Dr. Nancy McElwain is a professor in the Department of Human Development and Family Studies at the University of Illinois Urbana-Champaign.

Prior to joining the faculty at the University of Illinois, Dr. McElwain received a National Institute of Child Health and Human Development postdoctoral fellowship at the Center for Developmental Science at the University of North Carolina at Chapel Hill.

Her research focuses on social and emotional development during the first five years of life. In particular, Dr. McElwain investigates the dynamic early-life interactions between parents and children that shape children’s developing abilities to regulate stress. She adopts an interdisciplinary approach that combines neuroscience, psychophysiology, linguistics, and developmental psychology.

Dr. McElwain teaches courses on behavioral research methods and social-emotional development, and she currently serves on the Editorial Board of the American Psychologist.

Lab website: https://publish.illinois.edu/socialdevlab/ 

Research Interests:

  • Physiological and neural correlates of infant-mother attachment

  • Emotion-related dynamics of parent-child interactions

  • Maternal speech prosody and children's stress regulation

  • Parental socialization of emotion

  • Family-friend linkages and children's social-emotional competence

Education

  • Ph.D., psychology, University of Michigan, 1999

 

Title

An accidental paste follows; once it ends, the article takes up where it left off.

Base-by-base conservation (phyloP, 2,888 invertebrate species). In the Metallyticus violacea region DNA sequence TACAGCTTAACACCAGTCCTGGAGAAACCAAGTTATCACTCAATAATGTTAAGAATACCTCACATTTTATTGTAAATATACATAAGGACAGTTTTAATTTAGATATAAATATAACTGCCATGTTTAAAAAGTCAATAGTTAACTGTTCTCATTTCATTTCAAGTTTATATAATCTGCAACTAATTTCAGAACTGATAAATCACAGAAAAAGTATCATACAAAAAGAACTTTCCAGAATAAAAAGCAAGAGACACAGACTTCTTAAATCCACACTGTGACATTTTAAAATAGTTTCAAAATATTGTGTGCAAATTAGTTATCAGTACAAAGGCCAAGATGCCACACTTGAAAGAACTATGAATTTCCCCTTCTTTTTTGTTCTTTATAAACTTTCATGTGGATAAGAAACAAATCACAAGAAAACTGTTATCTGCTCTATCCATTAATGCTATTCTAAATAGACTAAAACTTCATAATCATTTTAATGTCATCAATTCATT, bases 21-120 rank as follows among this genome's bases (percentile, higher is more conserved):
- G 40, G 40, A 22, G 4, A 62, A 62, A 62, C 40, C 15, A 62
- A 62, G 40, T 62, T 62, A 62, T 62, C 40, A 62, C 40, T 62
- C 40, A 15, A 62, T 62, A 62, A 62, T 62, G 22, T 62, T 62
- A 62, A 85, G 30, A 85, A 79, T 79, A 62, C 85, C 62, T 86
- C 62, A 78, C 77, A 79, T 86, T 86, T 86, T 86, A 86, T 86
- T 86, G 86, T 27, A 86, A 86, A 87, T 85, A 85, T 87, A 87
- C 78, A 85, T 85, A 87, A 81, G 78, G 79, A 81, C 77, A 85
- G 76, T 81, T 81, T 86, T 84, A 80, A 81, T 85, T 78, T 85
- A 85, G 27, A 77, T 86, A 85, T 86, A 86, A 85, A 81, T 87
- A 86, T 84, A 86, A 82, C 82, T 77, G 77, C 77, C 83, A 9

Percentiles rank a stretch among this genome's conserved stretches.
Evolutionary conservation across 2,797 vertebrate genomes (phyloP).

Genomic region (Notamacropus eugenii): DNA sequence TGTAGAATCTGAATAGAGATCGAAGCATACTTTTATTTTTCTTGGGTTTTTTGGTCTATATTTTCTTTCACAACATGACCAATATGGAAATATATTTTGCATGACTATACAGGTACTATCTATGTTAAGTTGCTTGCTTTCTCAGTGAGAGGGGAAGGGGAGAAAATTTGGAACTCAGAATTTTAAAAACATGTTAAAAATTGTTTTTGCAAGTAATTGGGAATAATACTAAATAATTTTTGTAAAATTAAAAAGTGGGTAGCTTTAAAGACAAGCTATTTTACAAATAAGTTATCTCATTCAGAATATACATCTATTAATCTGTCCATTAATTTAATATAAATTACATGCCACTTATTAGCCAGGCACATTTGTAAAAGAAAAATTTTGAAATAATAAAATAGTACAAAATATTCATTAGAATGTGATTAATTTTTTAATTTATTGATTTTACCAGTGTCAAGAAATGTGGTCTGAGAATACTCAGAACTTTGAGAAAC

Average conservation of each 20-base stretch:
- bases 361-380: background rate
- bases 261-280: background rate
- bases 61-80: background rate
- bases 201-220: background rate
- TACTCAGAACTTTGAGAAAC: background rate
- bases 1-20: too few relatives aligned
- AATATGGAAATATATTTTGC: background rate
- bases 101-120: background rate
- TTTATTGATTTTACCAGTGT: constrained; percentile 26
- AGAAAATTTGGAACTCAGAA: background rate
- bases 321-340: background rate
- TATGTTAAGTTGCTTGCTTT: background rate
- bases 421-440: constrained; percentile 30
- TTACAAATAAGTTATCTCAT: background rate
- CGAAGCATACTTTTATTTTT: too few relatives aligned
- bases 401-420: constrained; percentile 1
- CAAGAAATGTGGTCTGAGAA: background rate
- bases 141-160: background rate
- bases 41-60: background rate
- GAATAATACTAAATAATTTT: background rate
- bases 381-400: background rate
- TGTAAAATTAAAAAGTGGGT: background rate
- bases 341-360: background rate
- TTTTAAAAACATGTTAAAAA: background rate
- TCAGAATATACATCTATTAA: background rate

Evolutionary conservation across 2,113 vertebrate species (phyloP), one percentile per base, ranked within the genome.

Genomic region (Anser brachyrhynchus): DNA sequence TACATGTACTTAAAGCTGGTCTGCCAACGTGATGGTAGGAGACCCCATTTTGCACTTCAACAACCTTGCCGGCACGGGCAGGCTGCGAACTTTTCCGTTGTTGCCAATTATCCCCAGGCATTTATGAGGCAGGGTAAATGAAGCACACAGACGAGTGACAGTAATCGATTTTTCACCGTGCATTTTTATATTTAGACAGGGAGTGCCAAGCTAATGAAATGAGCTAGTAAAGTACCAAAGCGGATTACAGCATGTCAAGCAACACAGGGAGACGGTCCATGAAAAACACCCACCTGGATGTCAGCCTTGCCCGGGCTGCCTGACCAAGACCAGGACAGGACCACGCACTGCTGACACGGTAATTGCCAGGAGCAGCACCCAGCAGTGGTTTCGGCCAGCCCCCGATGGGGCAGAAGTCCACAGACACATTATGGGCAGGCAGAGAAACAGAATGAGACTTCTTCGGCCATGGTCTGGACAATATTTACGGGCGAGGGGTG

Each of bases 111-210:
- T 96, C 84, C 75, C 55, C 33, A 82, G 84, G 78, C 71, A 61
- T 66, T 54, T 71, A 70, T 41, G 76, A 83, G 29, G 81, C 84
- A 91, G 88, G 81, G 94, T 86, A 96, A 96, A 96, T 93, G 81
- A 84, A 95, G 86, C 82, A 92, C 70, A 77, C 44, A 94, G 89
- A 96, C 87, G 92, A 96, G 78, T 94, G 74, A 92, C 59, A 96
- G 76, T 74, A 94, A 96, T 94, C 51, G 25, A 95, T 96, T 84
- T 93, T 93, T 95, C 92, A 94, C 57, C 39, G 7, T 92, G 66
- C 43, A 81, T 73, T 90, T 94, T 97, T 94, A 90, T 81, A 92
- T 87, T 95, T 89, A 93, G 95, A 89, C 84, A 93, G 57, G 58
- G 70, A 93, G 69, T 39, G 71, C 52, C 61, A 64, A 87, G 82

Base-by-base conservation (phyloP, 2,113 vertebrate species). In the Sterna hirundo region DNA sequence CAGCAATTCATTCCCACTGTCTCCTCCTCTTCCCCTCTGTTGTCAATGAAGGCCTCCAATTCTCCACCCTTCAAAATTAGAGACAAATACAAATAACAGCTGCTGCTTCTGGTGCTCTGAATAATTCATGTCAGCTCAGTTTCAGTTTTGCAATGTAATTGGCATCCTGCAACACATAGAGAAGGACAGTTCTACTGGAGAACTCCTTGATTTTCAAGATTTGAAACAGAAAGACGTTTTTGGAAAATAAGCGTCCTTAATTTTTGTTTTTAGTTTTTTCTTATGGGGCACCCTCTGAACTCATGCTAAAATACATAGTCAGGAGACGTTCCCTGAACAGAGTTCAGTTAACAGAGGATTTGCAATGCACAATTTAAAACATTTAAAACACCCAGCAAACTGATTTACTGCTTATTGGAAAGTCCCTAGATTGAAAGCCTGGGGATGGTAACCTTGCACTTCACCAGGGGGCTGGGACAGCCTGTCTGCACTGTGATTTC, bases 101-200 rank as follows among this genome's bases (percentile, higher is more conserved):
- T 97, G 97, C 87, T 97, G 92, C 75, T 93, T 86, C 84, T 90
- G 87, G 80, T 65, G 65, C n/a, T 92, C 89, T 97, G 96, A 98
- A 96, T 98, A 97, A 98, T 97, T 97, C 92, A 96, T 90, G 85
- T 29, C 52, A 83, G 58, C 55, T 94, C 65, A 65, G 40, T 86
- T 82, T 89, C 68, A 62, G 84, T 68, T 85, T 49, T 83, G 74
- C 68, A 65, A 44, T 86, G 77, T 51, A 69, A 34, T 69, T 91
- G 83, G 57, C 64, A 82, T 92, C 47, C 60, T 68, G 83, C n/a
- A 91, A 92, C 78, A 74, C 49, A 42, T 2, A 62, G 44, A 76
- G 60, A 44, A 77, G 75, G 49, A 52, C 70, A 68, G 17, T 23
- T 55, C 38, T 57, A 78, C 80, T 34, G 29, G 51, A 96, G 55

Cited By

Year

Classification of Infant Sleep/Wake States: Cross-Attention among Large Scale Pretrained Transformer Networks using Audio, ECG, and IMU Data

2023

Associations between infant amygdala functional connectivity and social engagement following a stressor: A preliminary investigation

2023

Classification of Infant Sleep/Wake States: Cross-Attention among Large Scale Pretrained Transformer Networks using Audio, ECG, and IMU Data

2023

Towards Robust Family-Infant Audio Analysis Based on Unsupervised Pretraining of Wav2vec 2.0 on Large-Scale Unlabeled Family Audio

2023

Functional neural network connectivity at 3 months predicts infant-mother dyadic flexibility during play at 6 months

2023

Interactive contribution of observed mother-youth emotional climate and youth physiology: A biopsychosocial approach to understanding youth coping with peer stress

1

2022

Toddler–mother attachment moderates adolescents’ behavioral and neural evaluation of trustworthiness

2

2022

Visualizations of Complex Sequences of Family-Infant Vocalizations Using Bag-of-Audio-Words Approach Based on Wav2vec 2.0 Features

2022

Zoom, zoom, baby! Assessing mother-infant interaction during the still face paradigm and infant language development via a virtual visit procedure

4

2022

Dynamic fluctuations in maternal cardiac vagal tone moderate moment-to-moment associations between children’s negative behavior and maternal emotional support.

3

2022

The role of early attachment and parental presence in adolescent behavioral and neurobiological regulation

12

2022

Mother–child mutually responsive orientation and real‐time physiological coordination

6

2021

Analysis of acoustic and voice quality features for the classification of infant and mother vocalizations

6

2021

A comparison study on infant-parent voice diarization

1

2021

Direct and indirect pathways from maternal and paternal empathy to young children’s socioemotional functioning.